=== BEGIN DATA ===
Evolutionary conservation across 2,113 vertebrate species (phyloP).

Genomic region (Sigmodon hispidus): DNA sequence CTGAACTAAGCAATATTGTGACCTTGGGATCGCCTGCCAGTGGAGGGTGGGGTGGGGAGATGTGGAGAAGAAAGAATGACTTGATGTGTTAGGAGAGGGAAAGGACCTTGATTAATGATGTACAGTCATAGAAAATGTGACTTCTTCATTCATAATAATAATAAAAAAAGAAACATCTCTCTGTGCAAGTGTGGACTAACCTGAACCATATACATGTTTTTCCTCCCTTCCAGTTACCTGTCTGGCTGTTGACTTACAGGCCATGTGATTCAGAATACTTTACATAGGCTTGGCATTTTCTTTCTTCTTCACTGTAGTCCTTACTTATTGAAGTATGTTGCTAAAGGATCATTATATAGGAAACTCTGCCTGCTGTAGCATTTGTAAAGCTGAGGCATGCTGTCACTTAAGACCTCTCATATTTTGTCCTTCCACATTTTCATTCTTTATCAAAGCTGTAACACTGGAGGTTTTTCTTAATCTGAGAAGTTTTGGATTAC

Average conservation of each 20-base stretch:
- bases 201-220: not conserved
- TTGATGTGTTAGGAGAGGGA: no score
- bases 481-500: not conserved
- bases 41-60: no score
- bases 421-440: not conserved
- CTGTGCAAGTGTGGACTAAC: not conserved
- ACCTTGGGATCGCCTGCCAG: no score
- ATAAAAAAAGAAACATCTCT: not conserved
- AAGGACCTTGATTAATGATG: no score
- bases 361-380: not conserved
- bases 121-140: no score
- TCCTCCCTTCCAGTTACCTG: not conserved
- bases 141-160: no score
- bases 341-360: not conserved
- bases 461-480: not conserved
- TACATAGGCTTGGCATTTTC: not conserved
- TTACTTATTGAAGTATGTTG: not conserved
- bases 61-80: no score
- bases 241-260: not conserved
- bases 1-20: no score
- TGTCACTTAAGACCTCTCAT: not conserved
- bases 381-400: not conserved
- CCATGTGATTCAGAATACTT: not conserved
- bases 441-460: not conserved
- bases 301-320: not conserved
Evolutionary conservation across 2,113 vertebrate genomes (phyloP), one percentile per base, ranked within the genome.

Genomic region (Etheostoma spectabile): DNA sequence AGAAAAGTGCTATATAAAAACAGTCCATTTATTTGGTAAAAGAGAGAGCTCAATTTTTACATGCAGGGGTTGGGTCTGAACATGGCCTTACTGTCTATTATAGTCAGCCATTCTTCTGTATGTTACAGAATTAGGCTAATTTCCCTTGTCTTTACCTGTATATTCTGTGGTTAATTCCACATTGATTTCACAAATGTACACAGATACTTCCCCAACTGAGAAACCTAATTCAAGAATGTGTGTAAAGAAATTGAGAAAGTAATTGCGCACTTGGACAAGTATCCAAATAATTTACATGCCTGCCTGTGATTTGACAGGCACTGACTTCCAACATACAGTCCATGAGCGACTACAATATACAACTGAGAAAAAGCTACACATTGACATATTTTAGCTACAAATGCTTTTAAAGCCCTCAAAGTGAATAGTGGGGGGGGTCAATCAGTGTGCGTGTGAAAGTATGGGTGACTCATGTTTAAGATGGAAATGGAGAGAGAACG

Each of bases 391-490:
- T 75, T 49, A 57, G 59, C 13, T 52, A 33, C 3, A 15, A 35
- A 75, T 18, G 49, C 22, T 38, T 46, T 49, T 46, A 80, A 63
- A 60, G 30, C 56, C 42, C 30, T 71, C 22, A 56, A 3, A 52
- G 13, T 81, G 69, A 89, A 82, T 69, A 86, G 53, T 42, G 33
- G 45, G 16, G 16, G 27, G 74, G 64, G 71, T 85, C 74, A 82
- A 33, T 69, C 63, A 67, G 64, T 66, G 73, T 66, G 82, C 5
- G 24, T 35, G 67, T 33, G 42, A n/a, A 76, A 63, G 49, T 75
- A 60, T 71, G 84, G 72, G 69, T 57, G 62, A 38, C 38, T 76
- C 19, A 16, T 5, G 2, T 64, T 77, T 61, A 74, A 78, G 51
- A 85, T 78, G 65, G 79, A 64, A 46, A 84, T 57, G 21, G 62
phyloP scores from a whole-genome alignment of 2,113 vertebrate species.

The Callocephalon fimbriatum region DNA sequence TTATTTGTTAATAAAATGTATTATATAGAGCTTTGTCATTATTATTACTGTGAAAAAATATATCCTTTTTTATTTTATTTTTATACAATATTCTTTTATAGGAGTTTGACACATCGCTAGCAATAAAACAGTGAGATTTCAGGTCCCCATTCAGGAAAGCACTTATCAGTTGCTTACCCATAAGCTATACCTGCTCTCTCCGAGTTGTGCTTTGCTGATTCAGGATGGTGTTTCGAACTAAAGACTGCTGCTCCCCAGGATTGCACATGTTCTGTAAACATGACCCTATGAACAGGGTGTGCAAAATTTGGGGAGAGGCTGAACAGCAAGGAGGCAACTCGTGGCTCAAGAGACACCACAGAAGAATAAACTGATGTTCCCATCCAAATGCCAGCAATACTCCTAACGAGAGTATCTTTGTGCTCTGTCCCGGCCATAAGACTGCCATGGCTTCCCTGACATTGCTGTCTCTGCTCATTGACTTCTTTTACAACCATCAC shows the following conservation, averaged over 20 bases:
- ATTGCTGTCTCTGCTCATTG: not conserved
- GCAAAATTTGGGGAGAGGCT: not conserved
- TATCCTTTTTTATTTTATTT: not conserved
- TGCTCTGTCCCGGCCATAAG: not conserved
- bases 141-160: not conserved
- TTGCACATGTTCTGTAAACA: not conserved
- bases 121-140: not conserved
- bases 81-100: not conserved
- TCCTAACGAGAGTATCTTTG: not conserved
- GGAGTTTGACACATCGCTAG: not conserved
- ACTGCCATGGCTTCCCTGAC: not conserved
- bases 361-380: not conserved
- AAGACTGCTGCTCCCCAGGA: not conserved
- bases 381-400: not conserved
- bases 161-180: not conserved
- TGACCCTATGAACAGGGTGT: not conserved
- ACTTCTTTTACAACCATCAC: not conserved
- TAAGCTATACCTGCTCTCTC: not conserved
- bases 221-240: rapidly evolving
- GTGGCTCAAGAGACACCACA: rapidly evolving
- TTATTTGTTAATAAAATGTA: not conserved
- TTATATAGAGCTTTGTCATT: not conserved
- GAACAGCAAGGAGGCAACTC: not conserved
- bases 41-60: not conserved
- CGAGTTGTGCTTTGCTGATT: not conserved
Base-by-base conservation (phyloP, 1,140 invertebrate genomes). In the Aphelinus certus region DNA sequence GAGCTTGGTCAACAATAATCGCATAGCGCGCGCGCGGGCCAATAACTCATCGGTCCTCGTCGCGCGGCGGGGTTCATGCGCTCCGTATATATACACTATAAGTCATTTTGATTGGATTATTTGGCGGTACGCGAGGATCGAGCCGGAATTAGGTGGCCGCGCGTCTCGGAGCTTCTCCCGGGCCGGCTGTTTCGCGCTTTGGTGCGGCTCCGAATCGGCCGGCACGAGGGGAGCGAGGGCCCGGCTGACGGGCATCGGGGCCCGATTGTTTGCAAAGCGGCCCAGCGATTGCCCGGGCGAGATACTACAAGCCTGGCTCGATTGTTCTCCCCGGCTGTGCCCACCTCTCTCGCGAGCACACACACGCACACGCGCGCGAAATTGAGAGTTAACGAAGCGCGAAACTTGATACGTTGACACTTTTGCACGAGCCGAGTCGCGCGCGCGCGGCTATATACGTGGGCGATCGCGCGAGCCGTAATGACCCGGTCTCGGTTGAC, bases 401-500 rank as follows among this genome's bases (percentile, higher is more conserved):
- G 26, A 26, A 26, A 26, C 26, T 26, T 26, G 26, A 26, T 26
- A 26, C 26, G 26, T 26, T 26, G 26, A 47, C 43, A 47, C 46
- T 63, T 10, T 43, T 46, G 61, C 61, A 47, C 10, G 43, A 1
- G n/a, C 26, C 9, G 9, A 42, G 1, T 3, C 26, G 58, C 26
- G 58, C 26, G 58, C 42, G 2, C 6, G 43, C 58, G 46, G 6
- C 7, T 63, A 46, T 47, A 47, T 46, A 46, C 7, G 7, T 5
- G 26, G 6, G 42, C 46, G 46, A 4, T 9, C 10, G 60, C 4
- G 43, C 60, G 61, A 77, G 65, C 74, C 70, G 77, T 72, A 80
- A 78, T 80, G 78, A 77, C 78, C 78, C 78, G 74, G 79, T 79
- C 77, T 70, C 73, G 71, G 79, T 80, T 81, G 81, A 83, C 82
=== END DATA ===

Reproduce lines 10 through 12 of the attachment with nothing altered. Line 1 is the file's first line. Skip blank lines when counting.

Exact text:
- ACCTTGGGATCGCCTGCCAG: no score
- ATAAAAAAAGAAACATCTCT: not conserved
- AAGGACCTTGATTAATGATG: no score